What a lovely piece this is from the great Fiva in the depths of St Werburghs tunnel. It is a clever piece that lifts itself out from the wall with superb shadowing in black and dark green.
I’m not sure whether it is the silhouettes or the font , the colours or the expert shading, but I really admire this piece, which is a bit strange, because it is not necessarily my natural leaning. One of the pleasures of hunting out street art is coming across something that makes you feel really good. This is one of those. Thank you Fiva.
Photograps taken in St Werburghs tunnel are a real challenge. The colours are yellowed out if you don’t use a flash, and when you do use a flash (a non-sophisticated one like I use) you get horrible reflections obscuring the art. This piece by Fiver (Fiva) looks a bit dreary, but it was far from that in the flesh.
Fiver is an artist I have featured a couple of times this winter, having not seen much from him for quite a long while. This is an old one, full of charm. I believe the character is Donkey Kong of Nintendo fame. A fun piece.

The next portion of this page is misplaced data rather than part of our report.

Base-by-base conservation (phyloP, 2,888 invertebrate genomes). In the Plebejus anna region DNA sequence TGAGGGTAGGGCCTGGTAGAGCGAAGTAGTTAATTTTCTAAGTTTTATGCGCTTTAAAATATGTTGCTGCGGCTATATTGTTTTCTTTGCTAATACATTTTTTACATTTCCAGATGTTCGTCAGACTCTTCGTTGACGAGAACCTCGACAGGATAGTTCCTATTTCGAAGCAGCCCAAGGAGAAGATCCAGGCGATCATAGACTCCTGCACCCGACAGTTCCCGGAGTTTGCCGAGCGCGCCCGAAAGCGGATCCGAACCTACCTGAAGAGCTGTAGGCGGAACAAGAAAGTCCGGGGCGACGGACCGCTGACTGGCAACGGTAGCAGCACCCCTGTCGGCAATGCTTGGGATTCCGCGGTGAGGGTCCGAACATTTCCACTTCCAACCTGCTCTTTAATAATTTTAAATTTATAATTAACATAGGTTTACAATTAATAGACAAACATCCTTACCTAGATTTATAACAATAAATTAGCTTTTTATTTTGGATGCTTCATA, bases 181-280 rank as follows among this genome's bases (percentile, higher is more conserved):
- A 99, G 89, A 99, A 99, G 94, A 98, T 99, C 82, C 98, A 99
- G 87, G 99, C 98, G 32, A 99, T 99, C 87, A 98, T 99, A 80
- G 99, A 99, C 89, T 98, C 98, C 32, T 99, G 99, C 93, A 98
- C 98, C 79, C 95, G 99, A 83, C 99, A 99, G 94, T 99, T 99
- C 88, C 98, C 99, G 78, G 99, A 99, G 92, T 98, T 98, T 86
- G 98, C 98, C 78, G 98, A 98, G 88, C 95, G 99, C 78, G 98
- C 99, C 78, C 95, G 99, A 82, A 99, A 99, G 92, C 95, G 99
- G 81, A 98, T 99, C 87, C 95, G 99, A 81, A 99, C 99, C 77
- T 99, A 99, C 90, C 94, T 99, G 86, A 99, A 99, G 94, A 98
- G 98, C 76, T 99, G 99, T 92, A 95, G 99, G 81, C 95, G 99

This is the second piece by Fiva (Fiver) to appear on this hoarding in recent weeks, the first was featured in a post recently and that one was the first work I have seen from this artist in a while. It seems he is on a roll, and that his inspiration would appear to have come from (I think) recently becoming a father.
I do like these kind of writing pieces which conflate words and styles to create a layered puzzle. This is accomplished work from a good artist, and I’d like to see more of his work on the streets – as a new father though I expect his opportunities might be limited.
Ok, so this is an interesting piece in Ashley road that appeared recently. It is, I think, by the Bristol artist Fiver, who also goes by the name Fiva and Henry Barnes who I posted about back in March this year. It is a bright and cheerful piece and would appear to be a celebration, welcoming ‘Eira’ into the world. Maybe his own child? I don’t know. I hope this isn’t just a one-off because I like the style of his work here.
As well as turning to street art from time to time Henry Barnes is also a tireless campaigner for the National Autistic Society and their too much information campaign, which is a thoroughly brilliant thing.